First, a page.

How does Lit Protocol work?
Lit is powered by threshold cryptography. This implies that no one node ever holds “executive authority”. Instead, participation or consensus between a pre-defined threshold of nodes must be reached.
In the context of the Lit network, threshold cryptography is used to generate shares of a new public/private key pair in a process called Distributed Key Generation. This means that the private key of this key pair never exists in its entirety, ever.
Instead, each node holds a private key share, which they can use to both sign and decrypt data, just like a regular old private key. The key (no pun intended) difference is that someone needs to combine the resulting signature or decryption shares from all the nodes, above the threshold, to get the final signature or decrypted content. We currently set the threshold to two-thirds, so if there are 100 nodes in the Lit network, then you would need to request decryption or signature shares from at least 67 of them. Because of this, a single private key share is useless on its own, and the ownership of the private key itself is decentralized across the nodes.
It is important to note that all operations are done inside of a secure, black-box environment, meaning node operators and other external "agents" have no access to thes key shares contained within. In the context user-facing operations (such as provisioning shares for signing and decryption), nodes communicate with each user via independent, encrypted channels. This means that shares are only ever exposed client-side at the exact moment of recombination.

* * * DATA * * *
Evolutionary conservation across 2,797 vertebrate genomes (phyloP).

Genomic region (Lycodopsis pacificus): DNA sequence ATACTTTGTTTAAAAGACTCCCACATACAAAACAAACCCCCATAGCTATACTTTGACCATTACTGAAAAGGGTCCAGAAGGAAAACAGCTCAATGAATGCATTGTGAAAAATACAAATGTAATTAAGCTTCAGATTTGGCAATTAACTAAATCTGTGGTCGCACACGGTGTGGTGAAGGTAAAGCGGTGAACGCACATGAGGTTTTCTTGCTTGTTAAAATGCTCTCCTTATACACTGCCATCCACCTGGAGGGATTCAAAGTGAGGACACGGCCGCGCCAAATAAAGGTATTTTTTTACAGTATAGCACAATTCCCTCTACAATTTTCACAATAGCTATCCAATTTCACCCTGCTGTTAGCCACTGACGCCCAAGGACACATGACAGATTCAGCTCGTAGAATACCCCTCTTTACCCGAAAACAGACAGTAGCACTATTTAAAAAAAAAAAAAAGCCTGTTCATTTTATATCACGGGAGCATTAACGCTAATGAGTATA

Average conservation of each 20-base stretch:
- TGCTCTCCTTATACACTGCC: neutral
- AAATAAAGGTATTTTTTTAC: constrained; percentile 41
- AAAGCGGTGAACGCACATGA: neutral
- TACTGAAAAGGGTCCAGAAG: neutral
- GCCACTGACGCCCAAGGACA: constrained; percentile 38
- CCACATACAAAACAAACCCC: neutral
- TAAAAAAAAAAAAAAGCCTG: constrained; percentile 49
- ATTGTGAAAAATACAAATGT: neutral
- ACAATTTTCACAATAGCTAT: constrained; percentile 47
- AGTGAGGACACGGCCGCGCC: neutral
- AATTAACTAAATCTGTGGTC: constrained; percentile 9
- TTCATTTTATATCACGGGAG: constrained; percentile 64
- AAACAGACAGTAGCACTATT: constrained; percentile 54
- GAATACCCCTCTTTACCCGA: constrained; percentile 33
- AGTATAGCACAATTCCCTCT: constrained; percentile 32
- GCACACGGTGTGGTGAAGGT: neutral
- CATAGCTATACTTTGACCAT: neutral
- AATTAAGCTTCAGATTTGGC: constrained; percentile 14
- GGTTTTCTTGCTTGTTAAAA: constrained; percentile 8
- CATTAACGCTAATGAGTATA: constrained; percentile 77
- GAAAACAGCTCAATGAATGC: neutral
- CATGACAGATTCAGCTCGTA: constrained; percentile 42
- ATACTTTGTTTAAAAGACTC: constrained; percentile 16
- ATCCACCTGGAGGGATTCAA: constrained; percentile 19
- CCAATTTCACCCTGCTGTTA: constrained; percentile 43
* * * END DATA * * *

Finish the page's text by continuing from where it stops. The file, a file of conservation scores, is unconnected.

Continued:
How Lit Protocol works for:
Static Content - Encrypting / locking
The SDK encrypts your content and uploads the conditions for decryption to each Lit Protocol node. You will need to store the encrypted content in a place of your choosing (IPFS, Arweave, or even somewhere centralized).
When someone wants to access the content the SDK will request a message signature from the user's wallet. The message signature proves that the corresponding wallet meets the conditions (ex. NFT ownership) for decryption. The Lit Protocol nodes will then send down the decryption shares. Collecting responses and combining them above a threshold is included in the functionality of the Lit JS SDK.
Dynamic Content - Authorizing access to a resource via JWT
The SDK can create the authorization conditions for a given resource and store them with Lit Protocol nodes. When someone requests a network signature to access a resource (typically a server that serves some dynamic content) the SDK will request a message signature from the user's wallet. The signature allows the Lit Protocol nodes to know who owns the NFT associated with the resource.
Lit Protocol nodes will verify that the user owns the NFT, sign the JWT to create a signature share, then send down that signature share. The SDK will combine the signature shares to obtain a signed JWT which is presented to the resource to authenticate and authorize the user.
Decentralized Cloud Signing
Lit Actions can be used for signing and decryption and work directly with Programmable Key Pairs (PKPs). You can write some JS code, upload it to IPFS, and ask the Lit Nodes to execute that code and return the result.
The Lit Nodes can sign or decrypt some data for you using their private key share. These signature or decryption shares can be collected and combined on the client side to get the full signature or decryption key.
Lit is currently compatible with most EVM blockchains, Cosmos, and Solana. You can find the full list of supported chains here.
Getting started with access control and encryption.
Dive into programmatic signing with PKPs and Lit Actions.
Working with the Lit SDK.